“A work of absolute originality.” —Claude Lanzmann

“By the time I got to the last page of Binet's masterpiece, I had to close my eyes and rethink history. I'm rethinking it still.” —Gary Shteyngart, author of Super Sad True Love Story

“Laurent Binet has given a new dimension to the non-fiction novel by weaving his writerly anxieties about the genre into the narrative, but his story is no less compelling for that, and the climax is unforgettable.” —David Lodge, Booker Prize-winning author of Small World and Nice Work

HHhH offers something all too rare in contemporary literature: the excitement of encountering something that feels genuinely new. Laurent Binet has thrown all the rules of authorial decorum out the window, and the result is a historical novel of the Czech resistance to the Nazis that is a playful, suspenseful delight.” —John Wray, author of Lowboy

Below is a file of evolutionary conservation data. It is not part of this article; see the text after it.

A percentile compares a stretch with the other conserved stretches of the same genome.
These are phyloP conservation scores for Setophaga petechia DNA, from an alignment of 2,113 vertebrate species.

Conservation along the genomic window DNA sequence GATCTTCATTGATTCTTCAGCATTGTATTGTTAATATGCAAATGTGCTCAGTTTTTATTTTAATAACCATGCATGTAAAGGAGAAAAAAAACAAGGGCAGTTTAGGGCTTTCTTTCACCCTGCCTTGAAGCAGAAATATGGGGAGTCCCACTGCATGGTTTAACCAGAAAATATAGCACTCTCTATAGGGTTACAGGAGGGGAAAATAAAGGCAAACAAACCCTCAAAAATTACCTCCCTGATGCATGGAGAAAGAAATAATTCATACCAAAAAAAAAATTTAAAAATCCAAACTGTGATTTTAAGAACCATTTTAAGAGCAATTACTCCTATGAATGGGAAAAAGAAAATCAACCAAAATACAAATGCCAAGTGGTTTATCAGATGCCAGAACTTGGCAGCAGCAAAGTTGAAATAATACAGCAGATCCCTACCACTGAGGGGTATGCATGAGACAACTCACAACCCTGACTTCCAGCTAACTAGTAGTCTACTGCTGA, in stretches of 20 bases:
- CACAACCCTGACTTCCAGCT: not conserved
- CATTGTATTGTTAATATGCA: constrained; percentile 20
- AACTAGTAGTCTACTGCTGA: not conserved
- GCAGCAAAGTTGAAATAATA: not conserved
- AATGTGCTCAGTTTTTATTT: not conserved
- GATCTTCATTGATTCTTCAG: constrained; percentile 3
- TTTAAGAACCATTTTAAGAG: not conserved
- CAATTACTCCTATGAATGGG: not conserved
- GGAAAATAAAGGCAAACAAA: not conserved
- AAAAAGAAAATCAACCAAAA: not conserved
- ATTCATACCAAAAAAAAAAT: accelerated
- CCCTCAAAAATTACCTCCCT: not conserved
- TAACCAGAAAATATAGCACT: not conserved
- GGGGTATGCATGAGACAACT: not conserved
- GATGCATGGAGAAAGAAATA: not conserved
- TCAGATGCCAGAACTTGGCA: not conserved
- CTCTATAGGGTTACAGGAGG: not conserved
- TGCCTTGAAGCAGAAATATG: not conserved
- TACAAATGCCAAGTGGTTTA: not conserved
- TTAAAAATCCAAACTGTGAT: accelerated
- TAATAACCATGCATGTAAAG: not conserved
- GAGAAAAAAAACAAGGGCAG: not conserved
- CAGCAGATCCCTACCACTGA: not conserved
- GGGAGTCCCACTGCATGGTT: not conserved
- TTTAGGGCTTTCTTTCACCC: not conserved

“Read HHhH and be hooked, horrified, haunted, and (h)enthralled.” —Bernard Pivot, JDD

“[A] tour de force . . . Gripping . . . Binet demonstrates without a doubt that a self-aware, cerebral structure can be deployed in the service of a gripping historical read. [HHhH is] a perfect fusion of action and the avante-garde that deserves a place as a great WWII novel.” —Publishers Weekly (starred review)

“Readers will recognize why this brilliant work won the Prix Goncourt du Premier Roman--and why an English translation was imperative!” —Bryce Christensen, Booklist (starred review)

“[HHhH is a] soul-stirring work . . . The account of the assassination attempt and its nail-biting aftermath is brilliantly suspenseful . . . Binet deserves great kudos for retrieving this fateful, half-forgotten episode, spotlighting Nazi infamy, celebrating its resisters, and delivering the whole with panache.” —Kirkus (starred review)